The genus Hepatozoon represents one of six genera in the hemogregarine group. Some studies in snakes indicated effects in the host, from slight influences on fitness to severe effects on growth rate, reproduction and offspring survival rates. Diagnosis and identification are usually through blood smear analyses; but not all infected animals show parasitemia. Based on this, the present study established an adapted molecular protocol to identify Hepatozoon spp. to be used as a complementary test for routine diagnoses at the Clinical Analysis Laboratory at S?o Paulo Zoological Park Foundation. The study was conducted with 113 individuals. Microscopical analysis and molecular techniques were used to identify the parasite. Microscopic analyses showed 13.3% of the samples to be positive. The first pair of primers, targeting 18S rRNA gene, amplified parasite DNA in 6.3% of the samples. The second pair of primers, targeting Apicoplast fragment, were used only on samples that were identified microscopically as being positive, detecting the presence of parasite DNA in 93.3% of these. Phylogenetic analysis of the resulting sequences found five clusters for the 18S gene and five clusters for the Apicoplast fragment. Studies involving Hepatozoon spp. are still scarce and limited, mainly in snakes and the impacts of this parasite on the vertebrate host, so diagnostic studies are essential for wildlife conservation, especially in ex situ work.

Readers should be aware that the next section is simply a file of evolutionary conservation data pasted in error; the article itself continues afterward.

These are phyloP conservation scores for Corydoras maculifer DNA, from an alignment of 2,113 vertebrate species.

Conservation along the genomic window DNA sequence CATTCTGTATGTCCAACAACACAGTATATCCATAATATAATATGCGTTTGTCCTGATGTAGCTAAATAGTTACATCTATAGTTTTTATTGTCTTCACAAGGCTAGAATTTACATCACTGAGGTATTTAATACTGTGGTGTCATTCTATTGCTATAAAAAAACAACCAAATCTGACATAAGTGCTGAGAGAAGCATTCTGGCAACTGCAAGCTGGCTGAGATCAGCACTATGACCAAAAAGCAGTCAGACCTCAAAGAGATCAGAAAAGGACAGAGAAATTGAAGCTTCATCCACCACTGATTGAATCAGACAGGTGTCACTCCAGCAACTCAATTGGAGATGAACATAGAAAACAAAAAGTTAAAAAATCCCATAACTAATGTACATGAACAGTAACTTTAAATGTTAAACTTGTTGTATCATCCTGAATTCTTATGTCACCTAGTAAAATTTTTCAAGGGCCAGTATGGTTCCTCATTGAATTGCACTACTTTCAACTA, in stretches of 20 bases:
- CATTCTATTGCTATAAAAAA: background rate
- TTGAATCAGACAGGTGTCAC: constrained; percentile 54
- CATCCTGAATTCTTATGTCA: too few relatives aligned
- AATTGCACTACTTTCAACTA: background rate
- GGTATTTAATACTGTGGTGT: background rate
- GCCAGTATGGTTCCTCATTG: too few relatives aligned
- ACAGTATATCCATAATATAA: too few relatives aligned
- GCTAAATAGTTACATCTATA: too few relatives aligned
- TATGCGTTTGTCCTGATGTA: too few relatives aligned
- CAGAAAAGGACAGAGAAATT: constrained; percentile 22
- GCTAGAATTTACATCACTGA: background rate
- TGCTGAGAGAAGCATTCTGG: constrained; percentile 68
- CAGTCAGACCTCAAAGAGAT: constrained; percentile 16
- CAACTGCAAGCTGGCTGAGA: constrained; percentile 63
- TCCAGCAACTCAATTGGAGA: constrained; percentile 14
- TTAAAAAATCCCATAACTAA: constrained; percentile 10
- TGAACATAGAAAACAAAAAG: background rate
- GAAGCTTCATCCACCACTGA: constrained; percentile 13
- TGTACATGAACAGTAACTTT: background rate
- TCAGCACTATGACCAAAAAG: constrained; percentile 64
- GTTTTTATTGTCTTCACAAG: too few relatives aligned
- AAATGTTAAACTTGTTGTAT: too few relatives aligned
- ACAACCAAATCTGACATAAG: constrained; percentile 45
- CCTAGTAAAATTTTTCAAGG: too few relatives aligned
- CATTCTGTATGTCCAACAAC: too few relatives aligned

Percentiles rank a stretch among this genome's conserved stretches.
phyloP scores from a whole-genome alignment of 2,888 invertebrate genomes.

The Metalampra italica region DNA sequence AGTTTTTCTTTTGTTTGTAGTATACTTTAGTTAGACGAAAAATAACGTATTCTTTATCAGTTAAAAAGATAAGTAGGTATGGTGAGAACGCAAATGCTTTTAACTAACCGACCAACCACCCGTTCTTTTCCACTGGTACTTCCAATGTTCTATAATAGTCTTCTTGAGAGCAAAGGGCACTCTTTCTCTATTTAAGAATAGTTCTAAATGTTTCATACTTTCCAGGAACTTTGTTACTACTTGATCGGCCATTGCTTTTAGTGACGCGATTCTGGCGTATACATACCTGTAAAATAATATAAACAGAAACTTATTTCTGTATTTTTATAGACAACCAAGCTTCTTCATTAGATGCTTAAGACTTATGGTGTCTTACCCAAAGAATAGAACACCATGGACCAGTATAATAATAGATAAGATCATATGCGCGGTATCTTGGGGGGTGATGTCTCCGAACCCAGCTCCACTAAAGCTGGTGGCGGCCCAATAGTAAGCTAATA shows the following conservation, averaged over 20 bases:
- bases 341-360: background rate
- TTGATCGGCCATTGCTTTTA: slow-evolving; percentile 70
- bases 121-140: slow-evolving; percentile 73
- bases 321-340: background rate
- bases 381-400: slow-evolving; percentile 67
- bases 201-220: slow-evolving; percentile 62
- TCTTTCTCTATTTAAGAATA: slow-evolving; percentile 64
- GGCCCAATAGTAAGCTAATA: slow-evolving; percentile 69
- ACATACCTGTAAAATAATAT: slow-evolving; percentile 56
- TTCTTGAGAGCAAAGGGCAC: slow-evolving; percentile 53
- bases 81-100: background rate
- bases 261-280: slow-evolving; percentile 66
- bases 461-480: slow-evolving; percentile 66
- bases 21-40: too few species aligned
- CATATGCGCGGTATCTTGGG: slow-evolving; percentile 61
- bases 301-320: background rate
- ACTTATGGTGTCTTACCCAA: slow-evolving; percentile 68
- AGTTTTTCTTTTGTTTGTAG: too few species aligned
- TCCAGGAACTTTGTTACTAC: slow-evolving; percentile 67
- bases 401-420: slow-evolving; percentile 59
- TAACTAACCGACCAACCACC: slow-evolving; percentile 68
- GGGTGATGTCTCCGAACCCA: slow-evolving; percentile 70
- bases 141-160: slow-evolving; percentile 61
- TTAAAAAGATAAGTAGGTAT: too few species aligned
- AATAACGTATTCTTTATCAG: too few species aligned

Hemogregarine is a group of blood parasites that infect a wide variety of vertebrates and hematophagous invertebrates. The signs of infection can range from anemia to severe interference in host’s fitness. The purpose of this study was to gather information from the database available at the Clinical Analyses Laboratory at São Paulo Zoo Foundation in the last ten years and determine the occurrence of hemogregarine parasites in captive animals of the São Paulo Zoo Foundation. The analysis was conducted on the haemoparasitic results from 2972 blood samples, of 1637 individuals of all terrestrial vertebrate group (mammals, birds, reptiles and amphibians). Positive results were observed in 1.1% of the individuals and this parasite was found only in reptiles and amphibians. The lack of study with hemogregarine parasites infecting reptiles and amphibians is evident; this work will contribute to the knowledge of parasitological data for captive animals in future works.